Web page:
Research and analysis on battery aging manifestations and factors
The rapid development of new energy has helped to alleviate the energy crisis and reduce environmental pollution, and also promoted the development of key technologies such as batteries, motors, and electronic controls.
Although the capacity and energy of lithium-ion power batteries have made great progress through scientific research, which has greatly increased the driving range of electric vehicles, there are still challenges. Battery aging affects the battery performance to a large extent, so research on battery aging is still necessary.
What is battery aging?
The battery aging is manifested in the continuous reduction of the available capacity and the continuous increase of the internal impedance with the increase of time, which affects the cruising range of the electric vehicle and the reduction of the output power. The battery aging is related to various factors such as SOC, temperature, charge and discharge rate, and DOD.
Battery aging is often associated with side reactions that occur in the battery, which tend to progress in an irreversible manner toward a more stable, lower-energy state. The battery aging causes the decomposition of the electrolyte, the loss of the cathode and anode active materials, and the loss of the recyclable lithium, which ultimately makes the battery unable to meet the actual needs.
The manifestations of battery aging
The manifestations of battery aging in the following aspects:
● Anode-electrolyte interface aging:
The interface between the electrolyte and the anode is a critical region where side reactions occur. Although a relatively stable SEI film is formed during the first charging process of the battery on the negative side, the negative stress of the battery changes greatly during the charging and discharging process, which will cause the rupture and reconstruction of the SEI.
Both of these phenomena lead to continuous thickening of the SEI layer, resulting in irreversible loss of cyclable lithium and electrolyte. In addition to the aging caused by SEI reconstruction, another important factor is the formation of dendrites, which can cause short-circuits in the electrodes and bring safety hazards.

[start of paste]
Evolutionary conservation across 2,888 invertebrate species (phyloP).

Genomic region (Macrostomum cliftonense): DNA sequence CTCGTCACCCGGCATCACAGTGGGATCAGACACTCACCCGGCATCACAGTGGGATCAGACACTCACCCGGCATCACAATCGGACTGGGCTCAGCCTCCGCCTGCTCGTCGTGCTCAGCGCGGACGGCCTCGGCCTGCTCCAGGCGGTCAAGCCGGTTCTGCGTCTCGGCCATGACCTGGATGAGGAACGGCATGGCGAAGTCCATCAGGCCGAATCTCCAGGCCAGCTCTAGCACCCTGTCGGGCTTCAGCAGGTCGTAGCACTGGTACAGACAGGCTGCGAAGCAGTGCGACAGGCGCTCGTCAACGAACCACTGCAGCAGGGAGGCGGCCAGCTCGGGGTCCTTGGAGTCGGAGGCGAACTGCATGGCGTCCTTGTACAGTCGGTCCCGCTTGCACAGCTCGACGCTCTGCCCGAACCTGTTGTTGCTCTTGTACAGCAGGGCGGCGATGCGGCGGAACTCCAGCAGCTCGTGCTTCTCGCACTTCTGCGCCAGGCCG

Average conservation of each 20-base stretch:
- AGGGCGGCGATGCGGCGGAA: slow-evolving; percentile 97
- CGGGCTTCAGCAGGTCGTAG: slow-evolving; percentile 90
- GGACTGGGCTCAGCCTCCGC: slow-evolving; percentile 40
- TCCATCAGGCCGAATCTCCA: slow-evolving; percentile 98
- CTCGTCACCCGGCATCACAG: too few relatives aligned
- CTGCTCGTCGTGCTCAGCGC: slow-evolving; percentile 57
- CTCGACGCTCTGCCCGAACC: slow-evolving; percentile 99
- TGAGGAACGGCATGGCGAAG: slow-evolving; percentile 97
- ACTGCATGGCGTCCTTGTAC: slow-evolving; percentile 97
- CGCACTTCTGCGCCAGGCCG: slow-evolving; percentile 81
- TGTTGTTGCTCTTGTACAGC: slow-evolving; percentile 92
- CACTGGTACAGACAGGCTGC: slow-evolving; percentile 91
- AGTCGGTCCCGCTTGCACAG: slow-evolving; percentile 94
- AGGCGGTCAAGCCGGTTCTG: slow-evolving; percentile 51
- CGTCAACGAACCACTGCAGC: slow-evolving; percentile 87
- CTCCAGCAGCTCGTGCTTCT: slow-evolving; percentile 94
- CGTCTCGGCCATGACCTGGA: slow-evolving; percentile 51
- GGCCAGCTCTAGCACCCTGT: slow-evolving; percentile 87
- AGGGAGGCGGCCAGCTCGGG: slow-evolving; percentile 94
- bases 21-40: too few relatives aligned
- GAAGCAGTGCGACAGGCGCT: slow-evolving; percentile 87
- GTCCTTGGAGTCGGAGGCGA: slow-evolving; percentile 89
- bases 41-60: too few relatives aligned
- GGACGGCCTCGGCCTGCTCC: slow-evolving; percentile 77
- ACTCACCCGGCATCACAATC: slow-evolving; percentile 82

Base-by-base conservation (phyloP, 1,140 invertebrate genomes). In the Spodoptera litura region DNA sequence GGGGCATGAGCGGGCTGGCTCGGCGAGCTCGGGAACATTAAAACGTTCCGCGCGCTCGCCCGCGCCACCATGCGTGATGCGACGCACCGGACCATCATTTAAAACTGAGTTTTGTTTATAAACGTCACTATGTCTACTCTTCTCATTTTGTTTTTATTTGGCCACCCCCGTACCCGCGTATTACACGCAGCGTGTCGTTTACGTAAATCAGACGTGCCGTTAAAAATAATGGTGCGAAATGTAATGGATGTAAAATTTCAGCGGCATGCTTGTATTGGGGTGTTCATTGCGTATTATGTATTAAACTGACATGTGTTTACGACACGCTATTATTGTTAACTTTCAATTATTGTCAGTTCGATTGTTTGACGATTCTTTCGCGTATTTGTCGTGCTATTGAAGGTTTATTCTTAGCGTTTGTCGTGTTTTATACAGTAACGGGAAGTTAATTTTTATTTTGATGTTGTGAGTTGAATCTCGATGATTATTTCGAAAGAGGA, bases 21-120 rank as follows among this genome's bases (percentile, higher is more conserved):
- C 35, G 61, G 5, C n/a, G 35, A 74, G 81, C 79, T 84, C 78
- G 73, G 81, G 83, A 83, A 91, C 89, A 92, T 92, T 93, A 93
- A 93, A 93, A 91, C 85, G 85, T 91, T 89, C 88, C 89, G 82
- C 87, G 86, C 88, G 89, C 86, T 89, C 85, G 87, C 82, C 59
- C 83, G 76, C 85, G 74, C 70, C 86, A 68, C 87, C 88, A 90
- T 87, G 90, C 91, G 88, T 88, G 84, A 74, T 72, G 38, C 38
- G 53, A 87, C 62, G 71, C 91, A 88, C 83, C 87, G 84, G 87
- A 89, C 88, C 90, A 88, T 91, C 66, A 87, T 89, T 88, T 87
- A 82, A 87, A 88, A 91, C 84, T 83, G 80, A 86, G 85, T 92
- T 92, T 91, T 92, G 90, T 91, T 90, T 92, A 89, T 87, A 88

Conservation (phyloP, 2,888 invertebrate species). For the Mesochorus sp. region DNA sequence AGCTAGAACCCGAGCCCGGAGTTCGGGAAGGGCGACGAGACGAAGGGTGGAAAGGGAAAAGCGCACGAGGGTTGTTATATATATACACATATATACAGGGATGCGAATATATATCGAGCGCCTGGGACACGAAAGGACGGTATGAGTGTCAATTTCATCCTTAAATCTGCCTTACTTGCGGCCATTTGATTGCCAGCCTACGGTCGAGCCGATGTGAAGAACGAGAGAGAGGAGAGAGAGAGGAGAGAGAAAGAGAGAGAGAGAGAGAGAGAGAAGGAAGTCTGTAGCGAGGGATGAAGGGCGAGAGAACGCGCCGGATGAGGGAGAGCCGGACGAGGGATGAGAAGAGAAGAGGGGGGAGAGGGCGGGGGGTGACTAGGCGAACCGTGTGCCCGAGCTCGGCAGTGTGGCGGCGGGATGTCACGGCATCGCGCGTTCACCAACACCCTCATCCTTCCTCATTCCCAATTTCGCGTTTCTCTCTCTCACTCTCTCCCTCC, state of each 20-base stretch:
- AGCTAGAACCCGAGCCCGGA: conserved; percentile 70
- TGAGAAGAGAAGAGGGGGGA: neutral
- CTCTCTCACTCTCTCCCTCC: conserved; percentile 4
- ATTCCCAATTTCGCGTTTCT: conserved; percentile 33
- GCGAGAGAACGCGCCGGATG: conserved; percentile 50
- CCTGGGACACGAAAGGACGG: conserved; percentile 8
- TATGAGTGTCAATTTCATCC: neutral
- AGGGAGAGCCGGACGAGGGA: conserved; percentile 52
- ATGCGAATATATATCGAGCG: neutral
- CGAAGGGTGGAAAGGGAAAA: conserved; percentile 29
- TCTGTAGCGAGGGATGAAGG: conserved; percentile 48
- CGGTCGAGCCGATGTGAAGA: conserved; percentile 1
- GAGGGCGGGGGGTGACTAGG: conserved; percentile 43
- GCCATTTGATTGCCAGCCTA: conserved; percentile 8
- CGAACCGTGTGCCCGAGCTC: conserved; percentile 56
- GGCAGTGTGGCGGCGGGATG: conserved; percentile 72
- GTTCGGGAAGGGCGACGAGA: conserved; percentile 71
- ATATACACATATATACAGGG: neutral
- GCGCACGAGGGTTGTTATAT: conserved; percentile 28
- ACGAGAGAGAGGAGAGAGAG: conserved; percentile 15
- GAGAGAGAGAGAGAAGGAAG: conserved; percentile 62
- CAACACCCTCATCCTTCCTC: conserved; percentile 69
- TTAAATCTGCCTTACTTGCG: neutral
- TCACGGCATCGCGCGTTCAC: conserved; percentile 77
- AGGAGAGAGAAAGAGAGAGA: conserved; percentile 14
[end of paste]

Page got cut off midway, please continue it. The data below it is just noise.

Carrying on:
● Cathode-electrolyte interface aging:
Aging on the cathode side is also related to surface film formation reactions and loss of active material activity, usually caused by side reactions between the cathode material and the electrolyte. In addition, the transition metal elements in the cathode material will dissolve out during the charging and discharging process of the battery, resulting in irreversible changes in the crystal structure, resulting in the loss of active materials, and the migration of transition metal ions to the surface of the anode SEI increases the thickness of the SEI film.
Generally battery aging in cathode is lower than battery aging in anode, but battery aging is accelerated when the cathode is operated at high voltage (about 4.5 V) in high voltage battery.
● Calendar and cyclic aging:
Battery aging is usually divided into calendar aging and cyclic aging. Calendar aging refers to the aging of the battery under specific storage conditions, that is, when the battery is not working. The main factors affecting the battery calendar aging include storage temperature and battery SOC.
Generally, the higher the temperature and the higher the SOC, the more serious the battery aging, and the calendar aging is related to the thermodynamic instability of the battery system. Cyclic aging is related to battery usage, including charge-discharge depth, charge-discharge rate, etc. Cyclic aging is not only related to thermodynamic stability but also to battery system dynamics.
Models commonly used to study battery aging